The Tooele City Council discussed minimum dwelling unit sizes for multi-family dwelling units during their Wednesday evening meeting.
This item was previously discussed by the planning commission during their Sept. 10 meeting.
Jim Bolser, Tooele City community development director, presented a City code text amendment to address the minimum required unit size.
City officials want a more flexible approach to the size requirements, as well the ability to respond to market conditions affected by the minimum unit size, according to Bolser.
In section 7-14-5 of the City code, regulations are found for unit sizes for multi-family units.
Unit size depends on the zoning district in which the use is located and the type of parking provided for the unit.
All of the various types of dwelling units become “lumped together” and limit the opportunities for smaller, or one-bedroom units, to be provided for the segment of the market that would need this type of housing option, according to Bolser
The proposal is intended to accomplish three goals — create a greater separation between one bedroom units and larger units in multi-family developments, address the minimum dwelling unit sizes to be more responsive to changing market conditions, and separation of units considering the difficulty of providing smaller units under current city code provisions, according to Bolser.
Ultimately, the amendment will provide the opportunity to introduce a larger amount of smaller residential units into the market, Bolser said.
Bolser said that the proposal would not only acknowledge the unit requirements, but also establish a proportionality by which different unit sizes and types could be avoided within a development.
“These intents together are collectively intended to serve the greater attainability of housing options for the citizens of the community,” Bolser said.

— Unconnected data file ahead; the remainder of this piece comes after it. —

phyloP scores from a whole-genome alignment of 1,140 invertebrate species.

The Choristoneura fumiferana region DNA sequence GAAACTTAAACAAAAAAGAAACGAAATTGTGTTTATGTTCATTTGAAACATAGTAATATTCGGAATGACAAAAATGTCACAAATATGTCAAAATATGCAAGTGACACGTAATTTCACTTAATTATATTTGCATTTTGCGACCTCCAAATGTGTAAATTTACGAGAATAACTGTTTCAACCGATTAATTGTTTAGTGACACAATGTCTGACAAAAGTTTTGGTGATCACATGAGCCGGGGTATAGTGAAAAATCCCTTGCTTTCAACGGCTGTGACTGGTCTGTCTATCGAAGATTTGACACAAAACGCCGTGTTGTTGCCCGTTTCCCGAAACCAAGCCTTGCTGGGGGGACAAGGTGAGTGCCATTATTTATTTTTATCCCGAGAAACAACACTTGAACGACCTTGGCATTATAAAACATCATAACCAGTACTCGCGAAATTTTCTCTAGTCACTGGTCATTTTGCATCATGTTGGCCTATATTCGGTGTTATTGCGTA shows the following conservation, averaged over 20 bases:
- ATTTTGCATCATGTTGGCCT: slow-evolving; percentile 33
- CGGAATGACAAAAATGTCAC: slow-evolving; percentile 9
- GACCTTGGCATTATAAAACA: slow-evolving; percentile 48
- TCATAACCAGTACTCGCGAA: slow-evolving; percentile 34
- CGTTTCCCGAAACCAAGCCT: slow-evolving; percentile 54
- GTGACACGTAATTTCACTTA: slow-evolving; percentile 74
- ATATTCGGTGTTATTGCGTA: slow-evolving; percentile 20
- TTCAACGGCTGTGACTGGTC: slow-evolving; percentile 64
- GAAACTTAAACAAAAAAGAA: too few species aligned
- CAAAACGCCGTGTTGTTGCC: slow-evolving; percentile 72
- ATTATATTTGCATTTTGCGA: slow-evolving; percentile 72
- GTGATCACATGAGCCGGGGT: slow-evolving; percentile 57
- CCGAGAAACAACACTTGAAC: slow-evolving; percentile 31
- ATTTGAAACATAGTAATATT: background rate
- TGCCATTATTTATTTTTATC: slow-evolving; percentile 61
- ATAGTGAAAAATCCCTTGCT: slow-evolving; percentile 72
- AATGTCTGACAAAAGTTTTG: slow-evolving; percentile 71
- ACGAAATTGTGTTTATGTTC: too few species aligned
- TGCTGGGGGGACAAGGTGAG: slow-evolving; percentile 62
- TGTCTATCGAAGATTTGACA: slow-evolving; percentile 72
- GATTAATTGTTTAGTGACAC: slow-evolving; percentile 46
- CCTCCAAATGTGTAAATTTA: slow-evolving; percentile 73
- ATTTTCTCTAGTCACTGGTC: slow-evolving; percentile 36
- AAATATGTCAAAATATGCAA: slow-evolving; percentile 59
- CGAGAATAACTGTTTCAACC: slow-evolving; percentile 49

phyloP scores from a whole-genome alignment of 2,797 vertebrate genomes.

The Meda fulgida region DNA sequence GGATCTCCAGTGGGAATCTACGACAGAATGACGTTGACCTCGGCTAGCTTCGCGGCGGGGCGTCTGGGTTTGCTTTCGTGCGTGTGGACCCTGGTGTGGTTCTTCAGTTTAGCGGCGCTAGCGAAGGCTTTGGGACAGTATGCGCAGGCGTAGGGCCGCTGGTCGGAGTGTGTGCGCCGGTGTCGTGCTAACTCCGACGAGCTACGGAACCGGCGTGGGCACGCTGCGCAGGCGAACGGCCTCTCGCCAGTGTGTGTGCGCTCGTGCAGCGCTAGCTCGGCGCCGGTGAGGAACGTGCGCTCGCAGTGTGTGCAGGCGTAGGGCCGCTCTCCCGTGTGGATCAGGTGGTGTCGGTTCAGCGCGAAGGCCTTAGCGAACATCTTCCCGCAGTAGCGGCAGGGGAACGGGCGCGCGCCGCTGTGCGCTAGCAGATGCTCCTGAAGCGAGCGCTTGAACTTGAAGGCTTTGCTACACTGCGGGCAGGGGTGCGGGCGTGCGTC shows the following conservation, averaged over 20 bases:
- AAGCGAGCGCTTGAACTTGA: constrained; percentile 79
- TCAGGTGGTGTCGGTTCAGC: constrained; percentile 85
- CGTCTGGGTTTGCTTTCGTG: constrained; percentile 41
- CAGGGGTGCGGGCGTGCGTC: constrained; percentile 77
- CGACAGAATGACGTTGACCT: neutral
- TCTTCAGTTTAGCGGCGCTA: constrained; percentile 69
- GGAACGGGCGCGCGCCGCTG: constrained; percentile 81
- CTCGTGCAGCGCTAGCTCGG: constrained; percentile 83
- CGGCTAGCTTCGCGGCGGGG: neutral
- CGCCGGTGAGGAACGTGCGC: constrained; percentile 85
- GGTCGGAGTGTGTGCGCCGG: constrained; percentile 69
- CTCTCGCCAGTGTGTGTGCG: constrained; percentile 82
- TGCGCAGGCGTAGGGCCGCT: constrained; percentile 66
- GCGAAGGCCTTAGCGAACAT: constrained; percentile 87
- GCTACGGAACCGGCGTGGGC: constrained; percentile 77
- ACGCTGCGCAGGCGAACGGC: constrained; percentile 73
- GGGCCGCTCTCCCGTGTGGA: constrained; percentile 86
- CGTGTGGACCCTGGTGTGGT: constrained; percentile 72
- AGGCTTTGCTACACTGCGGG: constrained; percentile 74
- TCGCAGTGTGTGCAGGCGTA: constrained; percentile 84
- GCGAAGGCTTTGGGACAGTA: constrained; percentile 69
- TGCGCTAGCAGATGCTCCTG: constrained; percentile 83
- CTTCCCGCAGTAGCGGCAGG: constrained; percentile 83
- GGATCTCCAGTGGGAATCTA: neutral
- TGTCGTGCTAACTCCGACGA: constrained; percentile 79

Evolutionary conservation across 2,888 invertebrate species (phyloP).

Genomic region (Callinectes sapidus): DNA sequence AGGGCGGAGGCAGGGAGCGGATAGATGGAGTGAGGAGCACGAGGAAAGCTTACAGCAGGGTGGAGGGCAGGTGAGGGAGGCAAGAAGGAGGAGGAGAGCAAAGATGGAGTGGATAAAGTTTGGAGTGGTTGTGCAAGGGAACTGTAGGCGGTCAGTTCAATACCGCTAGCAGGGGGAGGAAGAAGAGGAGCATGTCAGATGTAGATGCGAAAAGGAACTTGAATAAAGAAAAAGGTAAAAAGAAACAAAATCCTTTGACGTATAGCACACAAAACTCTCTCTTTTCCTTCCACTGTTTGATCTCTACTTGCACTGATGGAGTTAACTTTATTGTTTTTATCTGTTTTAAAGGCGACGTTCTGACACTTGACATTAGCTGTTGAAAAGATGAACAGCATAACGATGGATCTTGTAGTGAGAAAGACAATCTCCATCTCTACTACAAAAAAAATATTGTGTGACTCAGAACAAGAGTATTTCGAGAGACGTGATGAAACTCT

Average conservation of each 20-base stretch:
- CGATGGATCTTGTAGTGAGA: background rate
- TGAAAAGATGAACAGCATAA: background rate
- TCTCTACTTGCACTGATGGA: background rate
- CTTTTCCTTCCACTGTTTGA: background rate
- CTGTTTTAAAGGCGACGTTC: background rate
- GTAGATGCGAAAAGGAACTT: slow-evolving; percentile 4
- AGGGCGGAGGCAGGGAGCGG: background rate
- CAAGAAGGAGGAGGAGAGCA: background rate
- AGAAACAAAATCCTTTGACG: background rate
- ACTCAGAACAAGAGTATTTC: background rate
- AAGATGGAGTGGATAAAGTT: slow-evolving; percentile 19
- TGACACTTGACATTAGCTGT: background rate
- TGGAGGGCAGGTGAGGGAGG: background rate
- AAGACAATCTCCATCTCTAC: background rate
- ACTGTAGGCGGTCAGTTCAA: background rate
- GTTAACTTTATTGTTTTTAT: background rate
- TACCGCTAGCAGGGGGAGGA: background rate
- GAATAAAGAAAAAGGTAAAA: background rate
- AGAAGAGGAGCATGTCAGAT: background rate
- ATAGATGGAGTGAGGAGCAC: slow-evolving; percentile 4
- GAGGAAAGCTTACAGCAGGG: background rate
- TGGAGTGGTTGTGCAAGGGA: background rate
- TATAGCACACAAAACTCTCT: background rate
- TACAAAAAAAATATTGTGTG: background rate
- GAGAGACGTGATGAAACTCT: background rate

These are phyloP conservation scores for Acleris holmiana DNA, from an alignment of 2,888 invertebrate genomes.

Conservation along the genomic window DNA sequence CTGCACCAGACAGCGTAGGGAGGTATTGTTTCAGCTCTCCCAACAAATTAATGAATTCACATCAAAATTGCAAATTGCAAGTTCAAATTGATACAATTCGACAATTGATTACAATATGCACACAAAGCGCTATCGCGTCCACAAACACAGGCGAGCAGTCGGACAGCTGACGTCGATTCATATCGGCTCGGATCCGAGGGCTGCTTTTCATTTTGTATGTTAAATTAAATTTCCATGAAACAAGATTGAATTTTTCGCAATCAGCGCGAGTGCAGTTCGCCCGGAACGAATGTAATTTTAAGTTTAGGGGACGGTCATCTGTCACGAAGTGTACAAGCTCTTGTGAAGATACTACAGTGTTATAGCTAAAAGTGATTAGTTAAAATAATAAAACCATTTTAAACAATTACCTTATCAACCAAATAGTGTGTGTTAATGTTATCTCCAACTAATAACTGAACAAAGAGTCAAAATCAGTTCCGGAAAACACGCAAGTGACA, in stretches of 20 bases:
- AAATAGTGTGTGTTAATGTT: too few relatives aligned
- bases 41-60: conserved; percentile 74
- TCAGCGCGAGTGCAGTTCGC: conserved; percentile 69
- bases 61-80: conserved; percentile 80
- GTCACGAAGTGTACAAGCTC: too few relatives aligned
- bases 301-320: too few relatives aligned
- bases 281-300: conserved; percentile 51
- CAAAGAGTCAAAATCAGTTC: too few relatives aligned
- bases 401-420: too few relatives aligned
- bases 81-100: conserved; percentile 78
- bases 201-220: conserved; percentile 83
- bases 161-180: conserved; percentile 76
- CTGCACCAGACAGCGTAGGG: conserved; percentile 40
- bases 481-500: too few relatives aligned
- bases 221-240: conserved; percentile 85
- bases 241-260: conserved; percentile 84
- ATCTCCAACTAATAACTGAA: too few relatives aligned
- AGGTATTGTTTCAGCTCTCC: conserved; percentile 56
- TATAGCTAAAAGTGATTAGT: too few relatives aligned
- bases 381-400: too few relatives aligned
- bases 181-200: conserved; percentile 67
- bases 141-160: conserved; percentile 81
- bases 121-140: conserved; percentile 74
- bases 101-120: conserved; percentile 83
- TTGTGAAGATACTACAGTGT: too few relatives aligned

In section 7-14-5 of the City code, the table of minimum dwelling unit size currently establishes the minimum dwelling unit size allowed within the residential zoning districts of the city.
Multi-family dwelling projects should be encouraged to provide a variety of unit sizes and layouts, along with allowing one-third of the total units in multi-family dwelling projects to be a one-bedroom unit, according to Bolser.
Bolser would like to add that projects that are approved or constructed in phases, should maintain compliance with the terms of the section of city code regarding the allowance for one-bedroom units as if each phase is an independent project, he said.
Some of the square footage requirements for minimum dwelling size need to be changed, Bolser said. He proposed that the minimum size of a one-bedroom unit in the MR-25 zoning district with a single garage be changed from 750 to 700-square-feet.
The square footage requirements in the MR-16 and MR-8 zoning districts should also be changed, according to Bolser.
During the meeting, a public hearing was held and no comments were made.
All of the members of the city council voted to adopt the ordinance.